Okla. City jury selection begins McVeigh watches as potential jurors speak of tears, fears

April 01, 1997|By Sandy Banisky | Sandy Banisky,SUN NATIONAL STAFF

DENVER -- Timothy J. McVeigh watched intently from his seat in a federal courtroom yesterday as the painstaking examination of potential jurors began for his trial in the 1995 bombing of the Oklahoma City federal building.

In a heavily secured downtown courthouse, the first jury candidates were questioned cordially but closely on topics ranging from the death penalty to the O. J. Simpson trials to the government's siege in 1993 on the Branch Davidian complex in Waco, Texas.

They also were asked where they were April 19, 1995 -- the day a bomb tore open the Alfred P. Murrah Federal Building in Oklahoma City, killing 168 and injuring more than 500. The blast was the worst act of terrorism ever in the United States.

More than one of the jury candidates questioned yesterday spoke of crying over the bombing. One said he believed only God could impose the death penalty. Several others said they had hesitations about capital punishment but believed they could recommend it in certain cases.

For the first day of his trial, McVeigh, arrested initially on a traffic charge 80 minutes after the bombing and in custody ever since, wore a dark blue, open-necked shirt and khaki pants. A decorated Persian Gulf war veteran, he has been held in the federal courthouse since early Saturday, when he was transferred from a federal prison about 25 miles away.

The going yesterday was slow. U.S. District Judge Richard P. Matsch and lawyers from both sides managed to question only six of about 350 members of the jury pool.

Whether any of them will be seated on the jury and how the judge and lawyers will decide wasn't clear as the trial began. After the first candidate had undergone more than 90 minutes of questioning, Matsch dismissed him from the courtroom, saying, "We'll be in touch with you. I don't know when, but we will be."

The jurors, identified only by number, were called one by one to sit in the jury box. The order in which they appeared was random, the judge said: Their identification forms had been shuffled hundreds of times.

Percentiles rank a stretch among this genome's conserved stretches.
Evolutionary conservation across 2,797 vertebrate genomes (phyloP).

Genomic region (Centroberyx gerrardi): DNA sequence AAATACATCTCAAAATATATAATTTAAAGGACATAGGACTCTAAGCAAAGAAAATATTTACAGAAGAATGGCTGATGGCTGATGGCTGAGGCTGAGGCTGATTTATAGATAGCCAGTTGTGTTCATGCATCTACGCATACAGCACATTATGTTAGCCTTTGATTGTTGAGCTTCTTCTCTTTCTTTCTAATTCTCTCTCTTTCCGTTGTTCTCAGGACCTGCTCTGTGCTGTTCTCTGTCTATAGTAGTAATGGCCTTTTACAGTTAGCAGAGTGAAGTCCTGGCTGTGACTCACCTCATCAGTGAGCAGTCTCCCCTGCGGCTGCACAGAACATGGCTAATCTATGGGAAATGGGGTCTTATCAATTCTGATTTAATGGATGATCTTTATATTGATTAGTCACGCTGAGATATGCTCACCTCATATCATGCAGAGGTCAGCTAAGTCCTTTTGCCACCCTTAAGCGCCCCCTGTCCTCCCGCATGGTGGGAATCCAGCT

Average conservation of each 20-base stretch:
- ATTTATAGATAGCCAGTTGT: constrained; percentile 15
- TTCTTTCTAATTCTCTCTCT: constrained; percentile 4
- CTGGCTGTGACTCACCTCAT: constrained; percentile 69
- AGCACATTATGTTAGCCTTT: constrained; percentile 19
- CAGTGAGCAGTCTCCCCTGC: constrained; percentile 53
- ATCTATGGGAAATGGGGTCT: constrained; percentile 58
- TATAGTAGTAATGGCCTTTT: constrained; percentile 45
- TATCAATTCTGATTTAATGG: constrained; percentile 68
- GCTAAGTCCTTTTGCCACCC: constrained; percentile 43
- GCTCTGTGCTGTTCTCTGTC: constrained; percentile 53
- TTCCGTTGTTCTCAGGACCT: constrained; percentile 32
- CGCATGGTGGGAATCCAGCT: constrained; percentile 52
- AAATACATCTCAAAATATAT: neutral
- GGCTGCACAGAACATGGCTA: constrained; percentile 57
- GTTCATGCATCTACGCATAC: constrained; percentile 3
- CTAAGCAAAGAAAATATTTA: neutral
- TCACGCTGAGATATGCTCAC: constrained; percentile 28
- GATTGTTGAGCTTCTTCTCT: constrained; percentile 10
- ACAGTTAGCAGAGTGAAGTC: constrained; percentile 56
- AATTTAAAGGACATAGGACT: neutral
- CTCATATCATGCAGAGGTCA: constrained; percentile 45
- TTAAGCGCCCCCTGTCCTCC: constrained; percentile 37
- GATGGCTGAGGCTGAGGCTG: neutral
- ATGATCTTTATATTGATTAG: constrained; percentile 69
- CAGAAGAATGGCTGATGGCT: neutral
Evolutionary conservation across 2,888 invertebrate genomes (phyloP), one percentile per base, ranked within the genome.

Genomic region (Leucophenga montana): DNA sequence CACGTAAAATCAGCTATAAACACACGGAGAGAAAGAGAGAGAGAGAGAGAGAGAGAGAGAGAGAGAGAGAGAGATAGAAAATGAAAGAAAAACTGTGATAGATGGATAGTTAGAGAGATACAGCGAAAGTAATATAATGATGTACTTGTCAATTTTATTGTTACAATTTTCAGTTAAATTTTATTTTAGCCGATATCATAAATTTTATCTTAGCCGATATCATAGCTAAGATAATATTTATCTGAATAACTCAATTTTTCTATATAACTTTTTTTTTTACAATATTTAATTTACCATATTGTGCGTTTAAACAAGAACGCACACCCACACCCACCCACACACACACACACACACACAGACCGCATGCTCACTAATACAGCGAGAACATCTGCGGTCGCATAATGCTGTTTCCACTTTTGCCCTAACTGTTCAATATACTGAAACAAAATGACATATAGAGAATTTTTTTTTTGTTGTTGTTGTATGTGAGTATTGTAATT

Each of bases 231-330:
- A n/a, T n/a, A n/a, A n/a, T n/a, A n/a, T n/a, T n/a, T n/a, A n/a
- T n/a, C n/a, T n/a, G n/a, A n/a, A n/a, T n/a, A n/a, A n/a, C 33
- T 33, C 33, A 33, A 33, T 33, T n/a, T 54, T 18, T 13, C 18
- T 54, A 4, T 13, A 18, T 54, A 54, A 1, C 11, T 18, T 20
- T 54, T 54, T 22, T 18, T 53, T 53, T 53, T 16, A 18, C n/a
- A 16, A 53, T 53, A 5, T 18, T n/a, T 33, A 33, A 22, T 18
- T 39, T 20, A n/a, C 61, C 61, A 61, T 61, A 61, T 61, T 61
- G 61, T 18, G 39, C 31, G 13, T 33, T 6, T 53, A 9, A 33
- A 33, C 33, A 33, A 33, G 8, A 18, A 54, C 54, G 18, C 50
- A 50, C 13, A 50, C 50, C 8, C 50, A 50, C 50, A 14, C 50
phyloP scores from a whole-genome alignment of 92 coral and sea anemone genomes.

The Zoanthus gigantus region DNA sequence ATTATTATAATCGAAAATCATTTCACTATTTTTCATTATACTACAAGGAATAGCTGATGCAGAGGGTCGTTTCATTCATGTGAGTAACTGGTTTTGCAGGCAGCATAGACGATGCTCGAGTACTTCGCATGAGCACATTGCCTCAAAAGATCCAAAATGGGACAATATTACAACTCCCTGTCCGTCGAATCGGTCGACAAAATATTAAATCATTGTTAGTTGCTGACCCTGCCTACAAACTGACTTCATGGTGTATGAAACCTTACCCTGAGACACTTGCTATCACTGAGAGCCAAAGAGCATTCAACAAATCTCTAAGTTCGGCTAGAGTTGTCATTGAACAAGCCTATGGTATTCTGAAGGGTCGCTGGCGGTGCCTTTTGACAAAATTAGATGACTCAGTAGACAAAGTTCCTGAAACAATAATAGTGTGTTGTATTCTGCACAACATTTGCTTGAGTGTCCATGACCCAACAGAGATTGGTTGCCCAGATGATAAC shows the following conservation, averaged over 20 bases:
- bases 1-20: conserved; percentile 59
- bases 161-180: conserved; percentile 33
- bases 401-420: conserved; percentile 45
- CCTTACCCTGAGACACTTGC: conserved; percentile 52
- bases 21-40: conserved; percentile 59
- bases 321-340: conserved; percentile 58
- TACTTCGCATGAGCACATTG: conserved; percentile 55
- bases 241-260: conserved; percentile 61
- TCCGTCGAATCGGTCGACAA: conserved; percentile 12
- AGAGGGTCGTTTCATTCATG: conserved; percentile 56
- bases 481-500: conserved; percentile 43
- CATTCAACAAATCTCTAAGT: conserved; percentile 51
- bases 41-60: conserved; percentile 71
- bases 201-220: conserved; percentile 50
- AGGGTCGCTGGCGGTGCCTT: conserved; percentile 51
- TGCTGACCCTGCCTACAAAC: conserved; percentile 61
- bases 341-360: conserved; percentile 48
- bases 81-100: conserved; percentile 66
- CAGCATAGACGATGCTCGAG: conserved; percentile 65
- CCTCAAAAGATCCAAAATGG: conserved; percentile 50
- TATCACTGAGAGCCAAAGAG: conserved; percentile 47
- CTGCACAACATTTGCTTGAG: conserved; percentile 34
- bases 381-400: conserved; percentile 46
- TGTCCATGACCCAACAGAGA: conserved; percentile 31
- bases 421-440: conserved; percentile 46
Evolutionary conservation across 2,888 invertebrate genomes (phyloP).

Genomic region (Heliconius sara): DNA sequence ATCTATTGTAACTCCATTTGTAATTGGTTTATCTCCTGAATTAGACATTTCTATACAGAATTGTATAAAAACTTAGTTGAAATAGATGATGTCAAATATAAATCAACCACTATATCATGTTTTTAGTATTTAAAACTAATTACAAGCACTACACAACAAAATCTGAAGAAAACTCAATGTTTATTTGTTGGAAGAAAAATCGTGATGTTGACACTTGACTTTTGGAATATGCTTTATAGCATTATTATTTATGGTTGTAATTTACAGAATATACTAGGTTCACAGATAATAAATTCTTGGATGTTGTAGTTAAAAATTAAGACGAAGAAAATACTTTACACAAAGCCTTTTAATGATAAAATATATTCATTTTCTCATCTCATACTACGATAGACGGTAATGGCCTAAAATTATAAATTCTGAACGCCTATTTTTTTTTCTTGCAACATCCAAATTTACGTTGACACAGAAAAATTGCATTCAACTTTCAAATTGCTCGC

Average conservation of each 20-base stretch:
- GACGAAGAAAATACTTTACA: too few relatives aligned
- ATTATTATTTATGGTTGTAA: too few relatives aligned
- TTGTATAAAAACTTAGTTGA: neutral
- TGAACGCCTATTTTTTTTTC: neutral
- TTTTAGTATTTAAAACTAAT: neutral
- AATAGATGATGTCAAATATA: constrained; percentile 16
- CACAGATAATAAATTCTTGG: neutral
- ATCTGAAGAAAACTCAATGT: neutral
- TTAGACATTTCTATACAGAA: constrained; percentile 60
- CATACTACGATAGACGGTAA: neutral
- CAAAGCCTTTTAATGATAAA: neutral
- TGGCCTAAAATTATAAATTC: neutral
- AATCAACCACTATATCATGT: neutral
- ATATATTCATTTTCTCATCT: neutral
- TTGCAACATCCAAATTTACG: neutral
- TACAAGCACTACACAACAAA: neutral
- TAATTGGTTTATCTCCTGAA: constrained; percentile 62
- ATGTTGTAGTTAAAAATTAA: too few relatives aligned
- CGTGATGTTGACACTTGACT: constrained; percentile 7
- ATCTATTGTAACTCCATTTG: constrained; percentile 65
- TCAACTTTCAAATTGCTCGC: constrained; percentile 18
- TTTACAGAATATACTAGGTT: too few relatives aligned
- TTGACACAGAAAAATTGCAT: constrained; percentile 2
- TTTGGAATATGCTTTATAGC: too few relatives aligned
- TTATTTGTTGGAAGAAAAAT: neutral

A wall added to the just-remodeled courtroom shields the jurors from the spectators' view, but not the defendant or attorneys. No government seal hangs over the judge's bench. Matsch, who will not let courtroom spectators wear any symbols such as crosses or tribute ribbons, also wanted federal symbols to be left out.

There are no commercial television broadcasts from the courthouse. A closed-circuit TV feed is sent back to a Federal Aviation Administration auditorium in Oklahoma City for the bombing victims and survivors who want to watch the proceedings.

The first jury candidate, a man identified as Juror No. 858, was questioned about his bachelor's degree in metallurgical engineering and what he knew about explosives from his work in the mining industry.

Now a Colorado resident, he was living in Tulsa, Okla., at the time of the blast. And when he traveled to Oklahoma City on business a couple of weeks later, the man said, he stopped by the ruins of the Murrah building.

"It was very moving and very sad," he said.

"Did you say a prayer to yourself?" asked Stephen Jones, the lead defense attorney.

"Yeah, I probably did," the man answered. And, when pressed by Jones to describe his emotions, the jury candidate said, "I think I cried a little."

In the months since he received his questionnaire and considered the possibility of sitting on the jury, the man said, "My personal safety has crossed my mind from time to time."

"I think there are potentially people out there that are ancillary to this case in some way or form that might want to make their strength or presence felt in some way, " the man said, carefully choosing his words. "This event runs much further and deeper than one individual, Mr. McVeigh.

"I think there's more than one individual involved."

The man said he believed that the government's sieges at Waco and at Ruby Ridge, Idaho, on separatist Randy Weaver, were "overkill."

The second potential juror, a woman, said she cried when she watched television coverage of the bombing. And when she saw McVeigh, in an orange jumpsuit, taken into federal custody two days after the bombing, "I felt sorry for him for him to waste his life."

The third candidate, a woman, said on her jury questionnaire that she'd tend to believe the testimony of federal law enforcement agents more than other witnesses. "I just trust them," she said. But she also said that she had a "gut reaction" against the testimony of accomplices who bargain with prosecutors in exchange for lighter prison terms.

Michael Fortier, an Army buddy of McVeigh, has pleaded guilty to helping McVeigh transport weapons illegally. He is expected to testify that he cased the Murrah building with McVeigh.

The trial is estimated to last four months, with selection of 12 jurors and six alternates predicted to take two to four weeks. Defense attorney Jones said he expects testimony from 500 witnesses.

Outside and inside the building, security was intense.

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